Today, I wanted to talk about bringing a fecal sample to your veterinarian. At least once a year, your veterinarian most likely wants to check your dog's stool. Why? Well, you dog's doctor will run simple tests on your dog's stool to check for worm eggs that can commonly be found in dog poop.
How do you collect a stool sample for your veterinarian?
There are definitely quite a few do's and don'ts of bringing a fecal sample to your vet. Poop is messy and no one likes getting dog poop on them. Here are a few do's and don'ts of bringing your dog's fecal sample to the vet:
- DO bring a stool sample in a container that is sealed well. Many vets can provide you with a special vial to put your dog's poop inside of. Tupperware also works well if you have any to spare.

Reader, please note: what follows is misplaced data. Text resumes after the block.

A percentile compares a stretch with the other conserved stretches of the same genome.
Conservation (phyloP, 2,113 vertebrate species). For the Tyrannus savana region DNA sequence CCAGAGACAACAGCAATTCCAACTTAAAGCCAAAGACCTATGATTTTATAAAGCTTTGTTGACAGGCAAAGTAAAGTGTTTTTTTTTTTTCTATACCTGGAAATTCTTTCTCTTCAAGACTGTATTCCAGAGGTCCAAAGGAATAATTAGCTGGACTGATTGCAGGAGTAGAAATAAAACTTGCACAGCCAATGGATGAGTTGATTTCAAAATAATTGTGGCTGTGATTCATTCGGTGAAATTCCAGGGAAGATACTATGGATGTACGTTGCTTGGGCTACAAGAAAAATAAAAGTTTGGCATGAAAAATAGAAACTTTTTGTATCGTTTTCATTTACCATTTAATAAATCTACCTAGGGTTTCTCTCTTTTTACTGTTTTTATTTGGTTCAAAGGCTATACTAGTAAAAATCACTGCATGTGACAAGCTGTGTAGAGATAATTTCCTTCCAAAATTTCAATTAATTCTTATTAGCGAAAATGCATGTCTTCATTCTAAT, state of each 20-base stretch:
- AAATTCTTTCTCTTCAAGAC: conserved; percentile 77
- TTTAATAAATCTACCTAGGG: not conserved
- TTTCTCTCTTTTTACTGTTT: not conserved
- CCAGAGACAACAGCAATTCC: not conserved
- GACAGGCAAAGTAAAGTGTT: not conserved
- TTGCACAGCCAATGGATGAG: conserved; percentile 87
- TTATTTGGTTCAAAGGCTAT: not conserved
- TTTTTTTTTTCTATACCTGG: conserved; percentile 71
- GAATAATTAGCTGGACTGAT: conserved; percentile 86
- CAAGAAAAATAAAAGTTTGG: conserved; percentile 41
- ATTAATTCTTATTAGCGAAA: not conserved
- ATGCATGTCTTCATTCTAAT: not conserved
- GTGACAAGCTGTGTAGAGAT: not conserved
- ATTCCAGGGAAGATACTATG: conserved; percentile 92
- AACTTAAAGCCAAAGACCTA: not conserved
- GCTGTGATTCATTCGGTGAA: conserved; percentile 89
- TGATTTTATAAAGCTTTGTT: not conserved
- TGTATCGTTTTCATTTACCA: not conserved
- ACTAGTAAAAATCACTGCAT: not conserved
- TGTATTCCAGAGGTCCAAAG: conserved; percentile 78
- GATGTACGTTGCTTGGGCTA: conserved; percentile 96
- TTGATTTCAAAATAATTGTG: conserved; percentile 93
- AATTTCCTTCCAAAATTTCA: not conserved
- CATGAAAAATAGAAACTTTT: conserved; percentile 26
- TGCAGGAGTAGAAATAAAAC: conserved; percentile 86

- DO double bag your sample if you are using a baggie. It wouldn't be good if the poop leaked in your car or the receptionist's desk.
- DO write your dog's information on the container. This could help avoid any confusion at the vet's office.
|These are common fecal sample collection containers.|
- DON'T bring in a humongous sized sample. The stool sample container does not need to be brimming to the top with dog poop. It really only takes a little bit of poop. Usually, one gram of stool is plenty.
- DON'T bring in a sample that is old and all dried up.
- DO bring a fresh sample when you can. If you can't bring the sample to the doctor's office immediately, keep it in your refrigerator. (Another reason double bagging is nice.)
I think I've covered the basic stool sample collection rules here for dogs. If you have any further tips, please share them with us in the comments!
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